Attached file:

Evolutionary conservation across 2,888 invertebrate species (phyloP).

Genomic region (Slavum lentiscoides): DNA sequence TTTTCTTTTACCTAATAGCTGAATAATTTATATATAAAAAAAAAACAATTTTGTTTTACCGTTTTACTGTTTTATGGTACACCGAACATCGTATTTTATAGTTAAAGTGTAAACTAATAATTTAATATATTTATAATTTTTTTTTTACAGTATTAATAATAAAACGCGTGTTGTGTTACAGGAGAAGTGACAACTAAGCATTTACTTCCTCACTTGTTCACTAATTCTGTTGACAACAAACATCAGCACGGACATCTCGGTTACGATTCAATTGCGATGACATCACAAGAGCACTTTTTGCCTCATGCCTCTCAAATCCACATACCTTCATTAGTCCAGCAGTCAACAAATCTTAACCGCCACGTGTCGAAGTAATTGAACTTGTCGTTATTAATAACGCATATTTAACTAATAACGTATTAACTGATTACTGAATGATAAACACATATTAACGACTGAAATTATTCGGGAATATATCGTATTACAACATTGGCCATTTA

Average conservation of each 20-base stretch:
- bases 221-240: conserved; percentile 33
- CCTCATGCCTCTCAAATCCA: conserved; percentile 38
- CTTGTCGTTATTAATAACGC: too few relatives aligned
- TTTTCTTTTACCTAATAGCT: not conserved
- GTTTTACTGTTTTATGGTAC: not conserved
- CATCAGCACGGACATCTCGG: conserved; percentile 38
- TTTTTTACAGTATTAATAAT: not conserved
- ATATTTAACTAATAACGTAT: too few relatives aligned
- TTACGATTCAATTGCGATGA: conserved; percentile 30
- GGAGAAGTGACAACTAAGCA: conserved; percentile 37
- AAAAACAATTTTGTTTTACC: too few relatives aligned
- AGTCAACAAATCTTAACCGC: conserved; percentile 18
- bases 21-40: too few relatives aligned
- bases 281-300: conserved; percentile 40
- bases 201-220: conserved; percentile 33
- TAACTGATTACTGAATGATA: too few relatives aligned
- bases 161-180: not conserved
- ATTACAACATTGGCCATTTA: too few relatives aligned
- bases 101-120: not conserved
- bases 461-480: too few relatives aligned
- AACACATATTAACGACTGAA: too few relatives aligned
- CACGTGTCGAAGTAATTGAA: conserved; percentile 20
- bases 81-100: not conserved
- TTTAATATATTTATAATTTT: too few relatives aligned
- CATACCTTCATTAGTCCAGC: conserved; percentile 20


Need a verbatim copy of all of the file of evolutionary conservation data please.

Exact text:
Evolutionary conservation across 2,888 invertebrate species (phyloP).

Genomic region (Slavum lentiscoides): DNA sequence TTTTCTTTTACCTAATAGCTGAATAATTTATATATAAAAAAAAAACAATTTTGTTTTACCGTTTTACTGTTTTATGGTACACCGAACATCGTATTTTATAGTTAAAGTGTAAACTAATAATTTAATATATTTATAATTTTTTTTTTACAGTATTAATAATAAAACGCGTGTTGTGTTACAGGAGAAGTGACAACTAAGCATTTACTTCCTCACTTGTTCACTAATTCTGTTGACAACAAACATCAGCACGGACATCTCGGTTACGATTCAATTGCGATGACATCACAAGAGCACTTTTTGCCTCATGCCTCTCAAATCCACATACCTTCATTAGTCCAGCAGTCAACAAATCTTAACCGCCACGTGTCGAAGTAATTGAACTTGTCGTTATTAATAACGCATATTTAACTAATAACGTATTAACTGATTACTGAATGATAAACACATATTAACGACTGAAATTATTCGGGAATATATCGTATTACAACATTGGCCATTTA

Average conservation of each 20-base stretch:
- bases 221-240: conserved; percentile 33
- CCTCATGCCTCTCAAATCCA: conserved; percentile 38
- CTTGTCGTTATTAATAACGC: too few relatives aligned
- TTTTCTTTTACCTAATAGCT: not conserved
- GTTTTACTGTTTTATGGTAC: not conserved
- CATCAGCACGGACATCTCGG: conserved; percentile 38
- TTTTTTACAGTATTAATAAT: not conserved
- ATATTTAACTAATAACGTAT: too few relatives aligned
- TTACGATTCAATTGCGATGA: conserved; percentile 30
- GGAGAAGTGACAACTAAGCA: conserved; percentile 37
- AAAAACAATTTTGTTTTACC: too few relatives aligned
- AGTCAACAAATCTTAACCGC: conserved; percentile 18
- bases 21-40: too few relatives aligned
- bases 281-300: conserved; percentile 40
- bases 201-220: conserved; percentile 33
- TAACTGATTACTGAATGATA: too few relatives aligned
- bases 161-180: not conserved
- ATTACAACATTGGCCATTTA: too few relatives aligned
- bases 101-120: not conserved
- bases 461-480: too few relatives aligned
- AACACATATTAACGACTGAA: too few relatives aligned
- CACGTGTCGAAGTAATTGAA: conserved; percentile 20
- bases 81-100: not conserved
- TTTAATATATTTATAATTTT: too few relatives aligned
- CATACCTTCATTAGTCCAGC: conserved; percentile 20